Shabbat Shalom and Shanah Tovah, I hope that everyone enjoys a wonderful new year. As we all gather for the High Holidays and join together in prayer, we share the stories of the past year and become the authors of the stories for the coming year. As you will see below in the lyrics from Hamilton, the question is who will tell our story and what will they say about us? This is the time of year when we can revise the stories we are telling by the way we have acted and we can reboot and refresh.  We can change, we can do teshuvah.  We can choose the book of life by the ways in which we care for ourselves and others.  This is not history, nor herstory, it is and will become OURSTORY. I hope and pray that the stories we author, and the stories that people tell about us, will be stories of joy, peace, and acts of kindness. May we all enjoy good health and be safe in the new year. May we all be inscribed for a sweet new year. Rabbi Bruce Aft Lyrics Let me tell you what I wish I'd known

Labor Day Reflections

 Dear Friends, As I write this column, I am very grateful for the work ethic that I was taught by my parents. As a father, I think I have made many mistakes.  However, I do believe that one of the most important lessons that I transmitted to our children was/is a strong work ethic. On this Labor Day weekend, I am always reminded of how hard my Mom and Dad worked.  My father would show me the notebooks where he recorded his hours working on the railroad (we actually visited the railroad office where he worked, earlier this summer and another article will describe that experience).  He would work double shifts and then on days off, would do "odd jobs" (as he called them) for people, including yard work and simple maintenance.  My mother would be home helping with homework and being involved as a room mother at school.  In retrospect am reminded of the words in "Leader of the Band" by Dan Fogelberg where the lyrics say (with one addition),  " I thank you for the k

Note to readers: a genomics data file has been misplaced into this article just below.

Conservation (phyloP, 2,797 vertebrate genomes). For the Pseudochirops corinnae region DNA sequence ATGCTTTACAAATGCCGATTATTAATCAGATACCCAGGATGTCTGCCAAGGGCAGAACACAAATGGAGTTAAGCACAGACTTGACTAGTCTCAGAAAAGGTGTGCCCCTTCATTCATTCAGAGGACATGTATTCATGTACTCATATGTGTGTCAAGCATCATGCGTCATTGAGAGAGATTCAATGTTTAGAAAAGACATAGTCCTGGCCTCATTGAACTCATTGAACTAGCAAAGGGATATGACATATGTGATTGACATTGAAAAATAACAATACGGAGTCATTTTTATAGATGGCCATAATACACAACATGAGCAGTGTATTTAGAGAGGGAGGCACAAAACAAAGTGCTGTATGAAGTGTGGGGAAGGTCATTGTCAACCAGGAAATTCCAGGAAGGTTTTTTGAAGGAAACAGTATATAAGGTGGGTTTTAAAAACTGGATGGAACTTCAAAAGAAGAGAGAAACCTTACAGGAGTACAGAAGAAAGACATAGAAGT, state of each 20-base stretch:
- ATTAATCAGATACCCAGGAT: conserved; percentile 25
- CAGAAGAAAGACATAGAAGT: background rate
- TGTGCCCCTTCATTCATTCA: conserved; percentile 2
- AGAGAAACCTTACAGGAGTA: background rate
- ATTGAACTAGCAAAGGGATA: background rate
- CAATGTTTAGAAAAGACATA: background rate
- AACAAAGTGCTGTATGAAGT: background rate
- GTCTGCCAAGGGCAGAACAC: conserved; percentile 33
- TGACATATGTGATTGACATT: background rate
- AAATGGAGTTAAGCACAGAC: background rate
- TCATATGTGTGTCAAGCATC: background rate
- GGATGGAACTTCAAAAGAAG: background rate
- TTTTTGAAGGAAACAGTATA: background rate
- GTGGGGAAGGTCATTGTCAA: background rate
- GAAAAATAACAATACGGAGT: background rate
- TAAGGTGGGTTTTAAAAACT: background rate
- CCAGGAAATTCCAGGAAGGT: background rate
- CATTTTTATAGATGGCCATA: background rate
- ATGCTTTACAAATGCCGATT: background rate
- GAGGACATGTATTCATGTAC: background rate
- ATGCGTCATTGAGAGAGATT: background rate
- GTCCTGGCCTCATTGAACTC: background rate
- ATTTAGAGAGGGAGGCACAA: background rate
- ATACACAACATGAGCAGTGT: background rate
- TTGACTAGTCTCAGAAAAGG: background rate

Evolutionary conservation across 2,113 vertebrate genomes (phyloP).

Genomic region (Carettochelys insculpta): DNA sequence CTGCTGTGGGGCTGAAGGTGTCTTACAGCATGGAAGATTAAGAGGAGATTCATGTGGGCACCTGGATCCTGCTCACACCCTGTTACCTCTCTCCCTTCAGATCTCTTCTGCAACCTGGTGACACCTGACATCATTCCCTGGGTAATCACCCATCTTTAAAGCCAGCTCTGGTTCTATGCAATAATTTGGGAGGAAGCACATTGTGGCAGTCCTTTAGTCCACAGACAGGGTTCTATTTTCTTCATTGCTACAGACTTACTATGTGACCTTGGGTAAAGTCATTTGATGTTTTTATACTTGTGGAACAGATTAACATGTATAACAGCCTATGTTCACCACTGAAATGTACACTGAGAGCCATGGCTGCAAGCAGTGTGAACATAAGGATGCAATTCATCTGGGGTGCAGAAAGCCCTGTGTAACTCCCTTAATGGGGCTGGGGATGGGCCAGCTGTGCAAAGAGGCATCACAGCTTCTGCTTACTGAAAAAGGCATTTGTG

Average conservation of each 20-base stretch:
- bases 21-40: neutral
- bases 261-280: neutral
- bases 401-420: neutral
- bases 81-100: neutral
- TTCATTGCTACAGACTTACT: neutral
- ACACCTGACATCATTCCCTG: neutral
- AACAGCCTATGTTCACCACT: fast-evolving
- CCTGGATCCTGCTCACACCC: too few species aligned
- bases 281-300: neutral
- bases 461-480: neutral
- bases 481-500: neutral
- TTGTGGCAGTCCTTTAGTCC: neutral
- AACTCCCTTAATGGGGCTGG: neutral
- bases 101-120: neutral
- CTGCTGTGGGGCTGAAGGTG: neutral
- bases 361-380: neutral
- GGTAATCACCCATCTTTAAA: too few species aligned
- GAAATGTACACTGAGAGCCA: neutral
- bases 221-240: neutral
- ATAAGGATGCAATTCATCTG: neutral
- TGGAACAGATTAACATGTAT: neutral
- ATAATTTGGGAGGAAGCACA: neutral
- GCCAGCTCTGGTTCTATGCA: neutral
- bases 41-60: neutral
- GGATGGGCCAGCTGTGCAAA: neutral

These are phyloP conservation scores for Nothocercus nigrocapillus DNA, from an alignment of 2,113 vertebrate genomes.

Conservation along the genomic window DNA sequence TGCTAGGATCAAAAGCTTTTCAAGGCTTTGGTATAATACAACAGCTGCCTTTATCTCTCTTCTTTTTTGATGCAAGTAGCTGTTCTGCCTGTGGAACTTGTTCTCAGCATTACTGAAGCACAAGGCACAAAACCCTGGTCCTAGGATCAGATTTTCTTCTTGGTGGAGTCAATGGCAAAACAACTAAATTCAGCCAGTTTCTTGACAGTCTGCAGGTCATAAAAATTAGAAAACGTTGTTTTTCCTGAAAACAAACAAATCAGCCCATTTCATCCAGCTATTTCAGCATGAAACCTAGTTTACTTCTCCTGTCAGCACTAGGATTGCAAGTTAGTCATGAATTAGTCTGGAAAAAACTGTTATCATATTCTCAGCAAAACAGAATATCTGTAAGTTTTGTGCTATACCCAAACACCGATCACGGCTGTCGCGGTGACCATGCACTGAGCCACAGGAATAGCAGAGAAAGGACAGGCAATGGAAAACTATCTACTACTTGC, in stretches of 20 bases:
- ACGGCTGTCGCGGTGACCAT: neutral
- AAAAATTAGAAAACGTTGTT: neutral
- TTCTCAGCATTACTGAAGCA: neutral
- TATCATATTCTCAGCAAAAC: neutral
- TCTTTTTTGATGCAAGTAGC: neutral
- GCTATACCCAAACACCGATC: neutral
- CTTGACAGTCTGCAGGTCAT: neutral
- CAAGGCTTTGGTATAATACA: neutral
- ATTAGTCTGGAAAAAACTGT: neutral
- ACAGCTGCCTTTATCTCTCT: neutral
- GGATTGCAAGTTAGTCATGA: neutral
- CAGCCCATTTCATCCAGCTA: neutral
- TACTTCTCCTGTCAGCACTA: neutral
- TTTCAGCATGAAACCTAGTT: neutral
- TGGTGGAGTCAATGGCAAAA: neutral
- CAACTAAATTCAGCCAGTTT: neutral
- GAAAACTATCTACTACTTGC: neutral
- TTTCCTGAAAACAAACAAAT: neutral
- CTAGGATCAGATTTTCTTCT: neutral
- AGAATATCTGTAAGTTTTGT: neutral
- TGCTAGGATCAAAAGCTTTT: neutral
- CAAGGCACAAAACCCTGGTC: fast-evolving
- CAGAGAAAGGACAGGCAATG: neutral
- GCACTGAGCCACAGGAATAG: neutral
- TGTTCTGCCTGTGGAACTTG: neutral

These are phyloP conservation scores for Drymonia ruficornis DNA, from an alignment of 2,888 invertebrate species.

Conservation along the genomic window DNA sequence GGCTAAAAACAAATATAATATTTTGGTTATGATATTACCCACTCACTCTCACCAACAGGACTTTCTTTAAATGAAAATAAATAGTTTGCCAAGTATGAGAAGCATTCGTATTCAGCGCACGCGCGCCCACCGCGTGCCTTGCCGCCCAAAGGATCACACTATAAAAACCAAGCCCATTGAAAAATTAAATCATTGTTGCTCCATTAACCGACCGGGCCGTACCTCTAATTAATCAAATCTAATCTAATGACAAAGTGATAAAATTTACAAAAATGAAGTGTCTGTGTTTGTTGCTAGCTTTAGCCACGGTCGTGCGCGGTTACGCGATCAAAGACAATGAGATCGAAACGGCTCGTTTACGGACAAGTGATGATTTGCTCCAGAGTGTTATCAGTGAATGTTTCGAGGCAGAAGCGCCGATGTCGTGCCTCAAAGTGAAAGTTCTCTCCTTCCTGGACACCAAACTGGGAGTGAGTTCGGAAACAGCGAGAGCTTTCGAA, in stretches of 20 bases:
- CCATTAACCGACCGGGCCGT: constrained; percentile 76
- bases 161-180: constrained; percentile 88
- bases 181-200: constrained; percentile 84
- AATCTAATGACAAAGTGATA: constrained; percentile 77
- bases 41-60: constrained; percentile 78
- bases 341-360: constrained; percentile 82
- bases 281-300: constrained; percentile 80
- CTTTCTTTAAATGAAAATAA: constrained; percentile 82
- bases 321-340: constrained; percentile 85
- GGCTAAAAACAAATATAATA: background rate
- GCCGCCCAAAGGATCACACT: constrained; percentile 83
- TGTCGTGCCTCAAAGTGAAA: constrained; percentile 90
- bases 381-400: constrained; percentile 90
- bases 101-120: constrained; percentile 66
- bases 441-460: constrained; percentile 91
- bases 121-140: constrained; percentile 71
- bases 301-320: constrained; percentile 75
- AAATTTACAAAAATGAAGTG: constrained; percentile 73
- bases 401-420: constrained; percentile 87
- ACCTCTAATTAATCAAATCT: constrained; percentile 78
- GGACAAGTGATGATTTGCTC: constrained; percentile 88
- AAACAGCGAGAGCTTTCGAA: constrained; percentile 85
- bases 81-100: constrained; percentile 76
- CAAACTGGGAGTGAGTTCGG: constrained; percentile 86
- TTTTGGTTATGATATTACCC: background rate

My teacher, my friend, my mentor, and my sister (in-law)

Dear Friends, I am privileged to begin my  blogging career with the following tribute to Martha Aft. Without her guidance I probably would never have become a rabbi and I will always be grateful. I write this tribute as a way of dealing with my personal grief.  Earlier this summer, my brother's beloved wife, Marthajoy Aft, passed away.  Honestly, except for my Mom and my wife, she was and continues to be the most influential woman in my life. I was five years old when I met Martha from behind the hedges where we lived in Franklin Park, Illinois.  At a time when this was more accepted (if it ever was really acceptable), I hid behind the hedges and would shoot her with my cap gun as a child's way of trying to get her attention. Martha embraced me as her little brother (not a brother-in-law) and provided me with the sister I never had (I am one of four boys). She filled her life with music as she sang unto G-d a new song (she was a big Debbie Friedman fan) by going back to school